Knowing the style of your house can help you develop a greater appreciation of the way your house was designed and built. This guide to house styles will help you understand the many variations within the different designs.
With so many types of house styles, narrowing the list down to your favorite can be overwhelming. Here’s the top 10 most popular house styles, including Cape Cod, country French, Colonial, Victorian, Tudor, Craftsman, cottage, Mediterranean, ranch, and contemporary.
1. Cape Cod Homes
With roots dating back to 1675, Cape Cod was a popular style for homes built in the 1930s. Typically one story (sometimes 1-1/2 stories) the Cape Cod-style features a steep roofline, wood siding, multi-pane windows, and hardwood flooring. Original homes were fairly small, and they often boast dormer windows for added space, light, and ventilation.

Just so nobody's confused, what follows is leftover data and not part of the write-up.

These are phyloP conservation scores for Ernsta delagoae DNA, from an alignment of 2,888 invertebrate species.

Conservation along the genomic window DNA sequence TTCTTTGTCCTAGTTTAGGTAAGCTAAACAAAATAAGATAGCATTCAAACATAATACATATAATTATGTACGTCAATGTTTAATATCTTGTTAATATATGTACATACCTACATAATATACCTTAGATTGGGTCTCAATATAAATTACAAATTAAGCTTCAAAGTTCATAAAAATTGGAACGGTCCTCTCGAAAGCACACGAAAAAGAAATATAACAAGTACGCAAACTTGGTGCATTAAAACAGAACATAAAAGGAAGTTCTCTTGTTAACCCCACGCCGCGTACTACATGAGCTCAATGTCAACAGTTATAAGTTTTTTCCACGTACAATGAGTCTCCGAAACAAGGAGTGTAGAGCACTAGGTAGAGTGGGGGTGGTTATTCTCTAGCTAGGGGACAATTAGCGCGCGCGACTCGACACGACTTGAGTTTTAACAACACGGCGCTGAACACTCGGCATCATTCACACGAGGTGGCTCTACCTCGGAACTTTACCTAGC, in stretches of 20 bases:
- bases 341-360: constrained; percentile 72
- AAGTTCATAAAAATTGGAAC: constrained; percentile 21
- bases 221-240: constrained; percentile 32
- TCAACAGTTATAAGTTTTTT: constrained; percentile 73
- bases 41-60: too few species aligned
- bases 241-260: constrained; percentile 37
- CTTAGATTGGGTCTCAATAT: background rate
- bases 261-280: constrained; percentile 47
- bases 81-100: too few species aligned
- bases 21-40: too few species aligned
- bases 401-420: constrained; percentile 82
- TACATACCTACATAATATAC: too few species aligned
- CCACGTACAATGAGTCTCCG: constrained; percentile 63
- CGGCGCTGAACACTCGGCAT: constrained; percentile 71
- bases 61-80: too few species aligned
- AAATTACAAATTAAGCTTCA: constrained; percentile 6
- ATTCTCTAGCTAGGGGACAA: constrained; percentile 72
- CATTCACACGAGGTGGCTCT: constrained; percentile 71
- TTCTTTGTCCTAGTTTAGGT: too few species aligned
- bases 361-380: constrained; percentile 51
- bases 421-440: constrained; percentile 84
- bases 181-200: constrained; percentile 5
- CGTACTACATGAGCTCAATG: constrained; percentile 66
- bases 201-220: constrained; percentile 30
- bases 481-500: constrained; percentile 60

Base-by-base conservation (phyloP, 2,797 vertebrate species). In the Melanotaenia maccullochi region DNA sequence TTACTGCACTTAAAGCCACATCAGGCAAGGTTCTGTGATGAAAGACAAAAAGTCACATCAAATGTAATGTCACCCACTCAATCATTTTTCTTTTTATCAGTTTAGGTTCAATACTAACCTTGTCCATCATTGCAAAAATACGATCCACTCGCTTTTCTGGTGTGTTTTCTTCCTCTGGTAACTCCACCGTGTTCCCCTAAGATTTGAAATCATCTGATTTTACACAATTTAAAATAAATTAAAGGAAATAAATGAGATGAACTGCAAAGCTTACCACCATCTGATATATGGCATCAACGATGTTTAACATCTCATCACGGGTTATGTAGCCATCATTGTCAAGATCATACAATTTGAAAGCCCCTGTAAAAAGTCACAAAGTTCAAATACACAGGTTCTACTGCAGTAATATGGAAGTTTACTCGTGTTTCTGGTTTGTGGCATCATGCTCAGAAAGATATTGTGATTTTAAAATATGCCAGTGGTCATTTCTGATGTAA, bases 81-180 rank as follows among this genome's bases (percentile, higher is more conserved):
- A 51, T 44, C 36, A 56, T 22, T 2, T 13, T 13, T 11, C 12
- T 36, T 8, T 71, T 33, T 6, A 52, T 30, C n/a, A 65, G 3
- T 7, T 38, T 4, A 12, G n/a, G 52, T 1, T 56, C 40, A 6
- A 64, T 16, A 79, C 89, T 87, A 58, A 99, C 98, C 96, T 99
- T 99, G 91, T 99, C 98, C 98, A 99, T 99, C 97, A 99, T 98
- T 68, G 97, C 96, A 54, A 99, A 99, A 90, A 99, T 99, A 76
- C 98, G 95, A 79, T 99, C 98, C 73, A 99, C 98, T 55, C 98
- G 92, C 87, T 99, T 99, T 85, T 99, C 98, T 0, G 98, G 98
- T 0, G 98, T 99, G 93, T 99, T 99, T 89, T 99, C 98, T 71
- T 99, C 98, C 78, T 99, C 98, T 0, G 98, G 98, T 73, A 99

2. Country French-Style Homes
Country French-style homes in the United States date back to the 18th century. At that time, France occupied much of eastern North America with settlements scattered along the principal waterways, such as the St. Lawrence, Great Lakes, and Mississippi valleys. French building traditions started to fade after President Thomas Jefferson purchased Louisiana in 1803, but this house style remained popular in New Orleans and other areas for another half-century.
Country French homes are often one story with many narrow windows and paired shutters, steeply pitched roofs (either hipped or side-gabled), stucco walls, and a half-timbered frame. The curb appeal really stands out and often feature stunning driveways and landscape designs.
3. Colonial-Style Homes
The Colonial style—dating back to 1876—is one of the most popular home styles in the United States. Colonial-style homes usually have two or three stories, fireplaces, and brick or wood facades. The classic Colonial-style house floor plan has the kitchen and family room on the first floor and the bedrooms on the second floor.
4. Victorian Houses